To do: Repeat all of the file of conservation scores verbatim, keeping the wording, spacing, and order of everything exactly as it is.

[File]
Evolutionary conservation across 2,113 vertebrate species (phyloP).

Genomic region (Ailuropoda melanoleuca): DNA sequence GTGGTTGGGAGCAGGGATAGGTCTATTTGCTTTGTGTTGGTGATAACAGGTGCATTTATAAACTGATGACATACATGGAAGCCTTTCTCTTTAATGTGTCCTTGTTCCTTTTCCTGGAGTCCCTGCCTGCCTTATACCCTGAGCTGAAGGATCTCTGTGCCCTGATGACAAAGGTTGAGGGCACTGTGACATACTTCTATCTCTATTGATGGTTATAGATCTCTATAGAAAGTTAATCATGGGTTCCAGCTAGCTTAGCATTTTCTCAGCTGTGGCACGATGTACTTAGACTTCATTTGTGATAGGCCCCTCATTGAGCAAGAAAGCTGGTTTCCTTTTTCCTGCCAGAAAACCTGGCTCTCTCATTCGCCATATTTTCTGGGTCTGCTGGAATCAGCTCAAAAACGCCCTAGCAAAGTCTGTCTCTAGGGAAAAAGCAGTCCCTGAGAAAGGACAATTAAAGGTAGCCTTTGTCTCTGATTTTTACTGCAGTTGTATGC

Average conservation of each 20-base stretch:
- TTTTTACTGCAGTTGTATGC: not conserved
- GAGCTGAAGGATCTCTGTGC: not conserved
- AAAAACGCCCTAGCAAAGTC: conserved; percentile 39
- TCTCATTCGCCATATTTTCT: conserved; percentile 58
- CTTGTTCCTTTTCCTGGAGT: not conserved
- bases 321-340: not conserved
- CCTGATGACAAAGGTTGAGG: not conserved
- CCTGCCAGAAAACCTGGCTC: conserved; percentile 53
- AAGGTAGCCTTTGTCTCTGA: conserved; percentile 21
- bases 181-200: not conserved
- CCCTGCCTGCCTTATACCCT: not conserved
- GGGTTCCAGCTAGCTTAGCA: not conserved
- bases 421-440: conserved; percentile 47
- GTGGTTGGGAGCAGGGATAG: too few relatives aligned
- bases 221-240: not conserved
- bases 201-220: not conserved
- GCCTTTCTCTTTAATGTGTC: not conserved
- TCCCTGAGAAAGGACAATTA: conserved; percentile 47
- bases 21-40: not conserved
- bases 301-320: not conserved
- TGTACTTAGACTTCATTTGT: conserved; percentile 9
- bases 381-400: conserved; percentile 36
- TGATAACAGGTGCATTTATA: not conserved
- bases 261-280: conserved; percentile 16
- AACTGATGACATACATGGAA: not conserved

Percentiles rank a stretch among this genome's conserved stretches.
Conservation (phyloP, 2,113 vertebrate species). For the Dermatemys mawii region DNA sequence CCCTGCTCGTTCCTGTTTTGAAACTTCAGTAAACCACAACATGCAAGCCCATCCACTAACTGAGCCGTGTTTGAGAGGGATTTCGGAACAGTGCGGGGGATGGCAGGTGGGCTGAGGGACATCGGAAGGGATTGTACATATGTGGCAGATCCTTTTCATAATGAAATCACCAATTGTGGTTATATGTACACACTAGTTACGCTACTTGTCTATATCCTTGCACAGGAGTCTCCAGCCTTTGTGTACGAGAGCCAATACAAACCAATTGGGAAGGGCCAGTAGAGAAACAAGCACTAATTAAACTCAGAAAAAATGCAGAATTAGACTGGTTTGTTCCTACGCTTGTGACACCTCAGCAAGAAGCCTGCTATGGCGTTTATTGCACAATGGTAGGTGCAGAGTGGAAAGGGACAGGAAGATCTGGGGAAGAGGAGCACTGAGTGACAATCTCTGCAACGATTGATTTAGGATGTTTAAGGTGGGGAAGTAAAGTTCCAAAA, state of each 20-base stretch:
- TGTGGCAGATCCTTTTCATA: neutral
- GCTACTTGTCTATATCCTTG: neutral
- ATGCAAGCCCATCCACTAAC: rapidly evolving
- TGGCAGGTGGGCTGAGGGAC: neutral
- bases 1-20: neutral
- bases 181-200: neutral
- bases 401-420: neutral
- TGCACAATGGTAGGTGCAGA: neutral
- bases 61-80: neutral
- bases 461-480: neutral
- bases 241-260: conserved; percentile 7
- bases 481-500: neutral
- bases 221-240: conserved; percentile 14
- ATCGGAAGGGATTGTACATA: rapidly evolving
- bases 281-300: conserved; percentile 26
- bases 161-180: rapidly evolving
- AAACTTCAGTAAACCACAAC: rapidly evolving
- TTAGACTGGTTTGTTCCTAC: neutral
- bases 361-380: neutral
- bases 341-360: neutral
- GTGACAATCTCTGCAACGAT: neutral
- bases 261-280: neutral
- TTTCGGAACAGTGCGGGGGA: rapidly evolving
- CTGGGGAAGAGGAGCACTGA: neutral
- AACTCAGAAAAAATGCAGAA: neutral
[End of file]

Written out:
Evolutionary conservation across 2,113 vertebrate species (phyloP).

Genomic region (Ailuropoda melanoleuca): DNA sequence GTGGTTGGGAGCAGGGATAGGTCTATTTGCTTTGTGTTGGTGATAACAGGTGCATTTATAAACTGATGACATACATGGAAGCCTTTCTCTTTAATGTGTCCTTGTTCCTTTTCCTGGAGTCCCTGCCTGCCTTATACCCTGAGCTGAAGGATCTCTGTGCCCTGATGACAAAGGTTGAGGGCACTGTGACATACTTCTATCTCTATTGATGGTTATAGATCTCTATAGAAAGTTAATCATGGGTTCCAGCTAGCTTAGCATTTTCTCAGCTGTGGCACGATGTACTTAGACTTCATTTGTGATAGGCCCCTCATTGAGCAAGAAAGCTGGTTTCCTTTTTCCTGCCAGAAAACCTGGCTCTCTCATTCGCCATATTTTCTGGGTCTGCTGGAATCAGCTCAAAAACGCCCTAGCAAAGTCTGTCTCTAGGGAAAAAGCAGTCCCTGAGAAAGGACAATTAAAGGTAGCCTTTGTCTCTGATTTTTACTGCAGTTGTATGC

Average conservation of each 20-base stretch:
- TTTTTACTGCAGTTGTATGC: not conserved
- GAGCTGAAGGATCTCTGTGC: not conserved
- AAAAACGCCCTAGCAAAGTC: conserved; percentile 39
- TCTCATTCGCCATATTTTCT: conserved; percentile 58
- CTTGTTCCTTTTCCTGGAGT: not conserved
- bases 321-340: not conserved
- CCTGATGACAAAGGTTGAGG: not conserved
- CCTGCCAGAAAACCTGGCTC: conserved; percentile 53
- AAGGTAGCCTTTGTCTCTGA: conserved; percentile 21
- bases 181-200: not conserved
- CCCTGCCTGCCTTATACCCT: not conserved
- GGGTTCCAGCTAGCTTAGCA: not conserved
- bases 421-440: conserved; percentile 47
- GTGGTTGGGAGCAGGGATAG: too few relatives aligned
- bases 221-240: not conserved
- bases 201-220: not conserved
- GCCTTTCTCTTTAATGTGTC: not conserved
- TCCCTGAGAAAGGACAATTA: conserved; percentile 47
- bases 21-40: not conserved
- bases 301-320: not conserved
- TGTACTTAGACTTCATTTGT: conserved; percentile 9
- bases 381-400: conserved; percentile 36
- TGATAACAGGTGCATTTATA: not conserved
- bases 261-280: conserved; percentile 16
- AACTGATGACATACATGGAA: not conserved

Percentiles rank a stretch among this genome's conserved stretches.
Conservation (phyloP, 2,113 vertebrate species). For the Dermatemys mawii region DNA sequence CCCTGCTCGTTCCTGTTTTGAAACTTCAGTAAACCACAACATGCAAGCCCATCCACTAACTGAGCCGTGTTTGAGAGGGATTTCGGAACAGTGCGGGGGATGGCAGGTGGGCTGAGGGACATCGGAAGGGATTGTACATATGTGGCAGATCCTTTTCATAATGAAATCACCAATTGTGGTTATATGTACACACTAGTTACGCTACTTGTCTATATCCTTGCACAGGAGTCTCCAGCCTTTGTGTACGAGAGCCAATACAAACCAATTGGGAAGGGCCAGTAGAGAAACAAGCACTAATTAAACTCAGAAAAAATGCAGAATTAGACTGGTTTGTTCCTACGCTTGTGACACCTCAGCAAGAAGCCTGCTATGGCGTTTATTGCACAATGGTAGGTGCAGAGTGGAAAGGGACAGGAAGATCTGGGGAAGAGGAGCACTGAGTGACAATCTCTGCAACGATTGATTTAGGATGTTTAAGGTGGGGAAGTAAAGTTCCAAAA, state of each 20-base stretch:
- TGTGGCAGATCCTTTTCATA: neutral
- GCTACTTGTCTATATCCTTG: neutral
- ATGCAAGCCCATCCACTAAC: rapidly evolving
- TGGCAGGTGGGCTGAGGGAC: neutral
- bases 1-20: neutral
- bases 181-200: neutral
- bases 401-420: neutral
- TGCACAATGGTAGGTGCAGA: neutral
- bases 61-80: neutral
- bases 461-480: neutral
- bases 241-260: conserved; percentile 7
- bases 481-500: neutral
- bases 221-240: conserved; percentile 14
- ATCGGAAGGGATTGTACATA: rapidly evolving
- bases 281-300: conserved; percentile 26
- bases 161-180: rapidly evolving
- AAACTTCAGTAAACCACAAC: rapidly evolving
- TTAGACTGGTTTGTTCCTAC: neutral
- bases 361-380: neutral
- bases 341-360: neutral
- GTGACAATCTCTGCAACGAT: neutral
- bases 261-280: neutral
- TTTCGGAACAGTGCGGGGGA: rapidly evolving
- CTGGGGAAGAGGAGCACTGA: neutral
- AACTCAGAAAAAATGCAGAA: neutral